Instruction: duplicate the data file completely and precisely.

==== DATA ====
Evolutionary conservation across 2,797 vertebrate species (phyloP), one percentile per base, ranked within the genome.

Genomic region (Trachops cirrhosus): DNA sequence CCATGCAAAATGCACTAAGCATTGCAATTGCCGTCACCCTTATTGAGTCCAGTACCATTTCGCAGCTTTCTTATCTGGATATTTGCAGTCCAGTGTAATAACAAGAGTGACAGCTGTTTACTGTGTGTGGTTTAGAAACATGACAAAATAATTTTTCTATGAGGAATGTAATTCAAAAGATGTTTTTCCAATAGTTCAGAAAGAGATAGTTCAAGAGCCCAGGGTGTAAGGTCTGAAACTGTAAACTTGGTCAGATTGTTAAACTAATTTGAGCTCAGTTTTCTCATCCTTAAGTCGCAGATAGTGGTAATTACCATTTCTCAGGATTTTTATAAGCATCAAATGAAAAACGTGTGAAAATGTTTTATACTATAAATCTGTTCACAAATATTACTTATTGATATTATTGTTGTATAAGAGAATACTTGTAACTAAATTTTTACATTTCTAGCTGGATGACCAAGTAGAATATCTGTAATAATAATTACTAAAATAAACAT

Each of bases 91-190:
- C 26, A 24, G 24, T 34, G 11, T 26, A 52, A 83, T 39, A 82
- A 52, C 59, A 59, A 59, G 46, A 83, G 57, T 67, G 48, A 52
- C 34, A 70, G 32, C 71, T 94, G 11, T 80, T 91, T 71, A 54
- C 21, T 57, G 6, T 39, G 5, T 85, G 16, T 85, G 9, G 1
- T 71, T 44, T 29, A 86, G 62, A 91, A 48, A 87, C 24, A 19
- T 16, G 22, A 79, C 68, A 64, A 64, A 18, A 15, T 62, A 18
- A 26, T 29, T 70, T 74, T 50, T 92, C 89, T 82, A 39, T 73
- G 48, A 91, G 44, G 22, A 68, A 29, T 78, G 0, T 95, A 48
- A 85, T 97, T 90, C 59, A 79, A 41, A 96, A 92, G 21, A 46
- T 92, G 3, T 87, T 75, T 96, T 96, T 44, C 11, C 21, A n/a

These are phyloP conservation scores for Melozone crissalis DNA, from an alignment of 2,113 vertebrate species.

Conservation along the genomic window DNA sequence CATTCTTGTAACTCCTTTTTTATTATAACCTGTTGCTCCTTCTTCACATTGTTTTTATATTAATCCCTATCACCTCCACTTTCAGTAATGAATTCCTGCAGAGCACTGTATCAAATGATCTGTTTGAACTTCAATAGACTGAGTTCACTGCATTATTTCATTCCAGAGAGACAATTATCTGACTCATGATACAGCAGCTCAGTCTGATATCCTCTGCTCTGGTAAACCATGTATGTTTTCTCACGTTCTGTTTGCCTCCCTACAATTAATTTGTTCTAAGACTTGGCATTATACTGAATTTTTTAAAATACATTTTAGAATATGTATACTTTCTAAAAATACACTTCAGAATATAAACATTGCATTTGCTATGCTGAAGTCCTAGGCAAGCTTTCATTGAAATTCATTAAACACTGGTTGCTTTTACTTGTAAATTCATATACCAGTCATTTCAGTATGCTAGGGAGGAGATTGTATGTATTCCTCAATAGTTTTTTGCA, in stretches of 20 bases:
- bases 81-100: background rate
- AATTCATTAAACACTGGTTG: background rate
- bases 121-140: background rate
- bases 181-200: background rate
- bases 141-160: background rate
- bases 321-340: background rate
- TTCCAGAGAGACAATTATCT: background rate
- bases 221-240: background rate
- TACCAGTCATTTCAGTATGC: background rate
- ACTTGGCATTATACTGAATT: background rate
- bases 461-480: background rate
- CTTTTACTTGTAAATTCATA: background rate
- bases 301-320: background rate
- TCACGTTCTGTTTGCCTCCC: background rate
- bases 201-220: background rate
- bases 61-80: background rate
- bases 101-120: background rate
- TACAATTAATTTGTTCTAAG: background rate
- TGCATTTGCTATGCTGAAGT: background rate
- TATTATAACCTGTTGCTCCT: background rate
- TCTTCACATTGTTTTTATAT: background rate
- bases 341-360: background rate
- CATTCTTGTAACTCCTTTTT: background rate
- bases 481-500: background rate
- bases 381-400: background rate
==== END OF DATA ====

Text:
Evolutionary conservation across 2,797 vertebrate species (phyloP), one percentile per base, ranked within the genome.

Genomic region (Trachops cirrhosus): DNA sequence CCATGCAAAATGCACTAAGCATTGCAATTGCCGTCACCCTTATTGAGTCCAGTACCATTTCGCAGCTTTCTTATCTGGATATTTGCAGTCCAGTGTAATAACAAGAGTGACAGCTGTTTACTGTGTGTGGTTTAGAAACATGACAAAATAATTTTTCTATGAGGAATGTAATTCAAAAGATGTTTTTCCAATAGTTCAGAAAGAGATAGTTCAAGAGCCCAGGGTGTAAGGTCTGAAACTGTAAACTTGGTCAGATTGTTAAACTAATTTGAGCTCAGTTTTCTCATCCTTAAGTCGCAGATAGTGGTAATTACCATTTCTCAGGATTTTTATAAGCATCAAATGAAAAACGTGTGAAAATGTTTTATACTATAAATCTGTTCACAAATATTACTTATTGATATTATTGTTGTATAAGAGAATACTTGTAACTAAATTTTTACATTTCTAGCTGGATGACCAAGTAGAATATCTGTAATAATAATTACTAAAATAAACAT

Each of bases 91-190:
- C 26, A 24, G 24, T 34, G 11, T 26, A 52, A 83, T 39, A 82
- A 52, C 59, A 59, A 59, G 46, A 83, G 57, T 67, G 48, A 52
- C 34, A 70, G 32, C 71, T 94, G 11, T 80, T 91, T 71, A 54
- C 21, T 57, G 6, T 39, G 5, T 85, G 16, T 85, G 9, G 1
- T 71, T 44, T 29, A 86, G 62, A 91, A 48, A 87, C 24, A 19
- T 16, G 22, A 79, C 68, A 64, A 64, A 18, A 15, T 62, A 18
- A 26, T 29, T 70, T 74, T 50, T 92, C 89, T 82, A 39, T 73
- G 48, A 91, G 44, G 22, A 68, A 29, T 78, G 0, T 95, A 48
- A 85, T 97, T 90, C 59, A 79, A 41, A 96, A 92, G 21, A 46
- T 92, G 3, T 87, T 75, T 96, T 96, T 44, C 11, C 21, A n/a

These are phyloP conservation scores for Melozone crissalis DNA, from an alignment of 2,113 vertebrate species.

Conservation along the genomic window DNA sequence CATTCTTGTAACTCCTTTTTTATTATAACCTGTTGCTCCTTCTTCACATTGTTTTTATATTAATCCCTATCACCTCCACTTTCAGTAATGAATTCCTGCAGAGCACTGTATCAAATGATCTGTTTGAACTTCAATAGACTGAGTTCACTGCATTATTTCATTCCAGAGAGACAATTATCTGACTCATGATACAGCAGCTCAGTCTGATATCCTCTGCTCTGGTAAACCATGTATGTTTTCTCACGTTCTGTTTGCCTCCCTACAATTAATTTGTTCTAAGACTTGGCATTATACTGAATTTTTTAAAATACATTTTAGAATATGTATACTTTCTAAAAATACACTTCAGAATATAAACATTGCATTTGCTATGCTGAAGTCCTAGGCAAGCTTTCATTGAAATTCATTAAACACTGGTTGCTTTTACTTGTAAATTCATATACCAGTCATTTCAGTATGCTAGGGAGGAGATTGTATGTATTCCTCAATAGTTTTTTGCA, in stretches of 20 bases:
- bases 81-100: background rate
- AATTCATTAAACACTGGTTG: background rate
- bases 121-140: background rate
- bases 181-200: background rate
- bases 141-160: background rate
- bases 321-340: background rate
- TTCCAGAGAGACAATTATCT: background rate
- bases 221-240: background rate
- TACCAGTCATTTCAGTATGC: background rate
- ACTTGGCATTATACTGAATT: background rate
- bases 461-480: background rate
- CTTTTACTTGTAAATTCATA: background rate
- bases 301-320: background rate
- TCACGTTCTGTTTGCCTCCC: background rate
- bases 201-220: background rate
- bases 61-80: background rate
- bases 101-120: background rate
- TACAATTAATTTGTTCTAAG: background rate
- TGCATTTGCTATGCTGAAGT: background rate
- TATTATAACCTGTTGCTCCT: background rate
- TCTTCACATTGTTTTTATAT: background rate
- bases 341-360: background rate
- CATTCTTGTAACTCCTTTTT: background rate
- bases 481-500: background rate
- bases 381-400: background rate